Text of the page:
We could not leave Maria Island before going ashore this morning at Darlington. A very special place indeed, and my next dream is set – to do one of Ian Johnstone’s Maria Island Walks. As a good friend’s mother says: ‘you only need 4 things in life – someone to love; someone to love you; something to do; and a dream.
And now we are at anchor in Schouten Passage – and the weather forecast is not terrific so we might be here a day or two.
‘The Fisherman’ continues his good run, with a large skipjack tuna caught on our way here this afternoon. We’ve all then put a rod in the water for squid and come up with about 8 between us. They are currently heading for the beach along with the the RYCT portable bbq we are carrying.
Last night we ate most of ‘Alby the (doe eyed baby) Albacore’, and what was left we put into some sushi for lunch. Helve, a very special photo for you today!
Dad, glad to know you are now (at 80-whatever) online so you can watch our journey. As requested, you will now find a photo of me on this blog.
That’s it for now because my dinghy awaits and there is socialising to do.
Barometer – a bottle of champagne on ice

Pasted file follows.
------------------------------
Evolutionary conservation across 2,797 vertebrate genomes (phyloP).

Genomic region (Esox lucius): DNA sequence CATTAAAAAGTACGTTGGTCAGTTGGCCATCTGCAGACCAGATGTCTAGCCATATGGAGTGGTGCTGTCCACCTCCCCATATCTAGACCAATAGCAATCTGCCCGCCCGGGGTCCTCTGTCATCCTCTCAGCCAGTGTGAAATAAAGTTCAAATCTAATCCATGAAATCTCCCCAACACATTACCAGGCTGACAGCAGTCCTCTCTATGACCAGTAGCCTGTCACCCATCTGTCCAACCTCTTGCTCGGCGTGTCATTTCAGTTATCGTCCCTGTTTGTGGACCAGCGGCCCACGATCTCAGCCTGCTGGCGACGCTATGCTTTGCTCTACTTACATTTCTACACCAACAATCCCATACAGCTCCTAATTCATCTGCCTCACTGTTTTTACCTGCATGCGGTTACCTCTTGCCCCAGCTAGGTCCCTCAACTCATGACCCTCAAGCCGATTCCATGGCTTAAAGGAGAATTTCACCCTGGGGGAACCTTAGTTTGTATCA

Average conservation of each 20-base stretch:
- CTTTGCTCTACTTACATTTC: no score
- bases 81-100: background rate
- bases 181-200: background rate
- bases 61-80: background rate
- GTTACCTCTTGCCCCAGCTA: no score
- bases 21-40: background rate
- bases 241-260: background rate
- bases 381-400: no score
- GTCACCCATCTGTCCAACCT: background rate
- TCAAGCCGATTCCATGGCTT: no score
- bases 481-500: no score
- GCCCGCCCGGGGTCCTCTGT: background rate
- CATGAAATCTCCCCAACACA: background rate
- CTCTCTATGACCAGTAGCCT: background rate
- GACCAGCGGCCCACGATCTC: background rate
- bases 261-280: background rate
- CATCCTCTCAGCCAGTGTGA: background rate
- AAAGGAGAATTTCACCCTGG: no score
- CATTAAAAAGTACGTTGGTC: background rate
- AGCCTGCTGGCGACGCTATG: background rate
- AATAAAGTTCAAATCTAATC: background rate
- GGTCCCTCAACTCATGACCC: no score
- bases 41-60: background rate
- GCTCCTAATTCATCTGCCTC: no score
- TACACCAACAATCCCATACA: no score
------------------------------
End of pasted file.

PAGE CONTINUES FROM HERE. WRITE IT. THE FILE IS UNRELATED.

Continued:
Grumpometer – should be better after champagne
Fishometer – what can I say, but move over Rex

VDLC yacht off Maria Island

New dream, to return to Maria Island

E2 cook having a grate time making sushi

Helve, here's one for you!

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Before telling you about our passage to Maria Island from the beautiful Carnarvon Bay today, a quick recap on our adventures ashore on the Tasman Peninsula yesterday.
As soon as we were tied up securely two crew put the dinghy in the water and headed over to the public wharf at Port Arthur. From there we had an excellent walk around the foreshore to Stuart’s Bay. We posted a couple of letters at the local store, and then nipped back to the wharf via the outskirts of the convict site at Port Arthur.

Meanwhile the crew left aboard on fishing duty were catching some calamari. Barbequed with a bit of oil, and served with lemon and salt. Delicious. And that was just the entree!

As for today, well, what an experience. Carnarvon Bay was picture perfect as we dropped the mooring at 07:15. We motored at around 8.2, and had a fairly bumpy ride through ‘the hole in the wall’ – between Cape Pillar and Tasman Island – and as it was my first time through I wore shorts and ugg boots to mark the occasion. Luckily no photos were taken.

09:45 and a nice albacore on the line. That’s a fish for those of you who don’t know – and in some places (not Tasmania) people pretend it’s tuna.

With a south-west change approaching we were pleased to drop anchor in Oyster Bay around 13:00, with Maria Island as our splendid backdrop for the rest of the day and evening ahead.
Barometer – don’t know, I’d have to get up and look
Grumpometer – sleeping, so I can’t ask him to look either
Fishometer – excellent!

Port Arthur - an incredible heritage site

No squid ink on me!

Can 'ardly believe our luck in Canarvon Bay

No need to raid the freezer tonight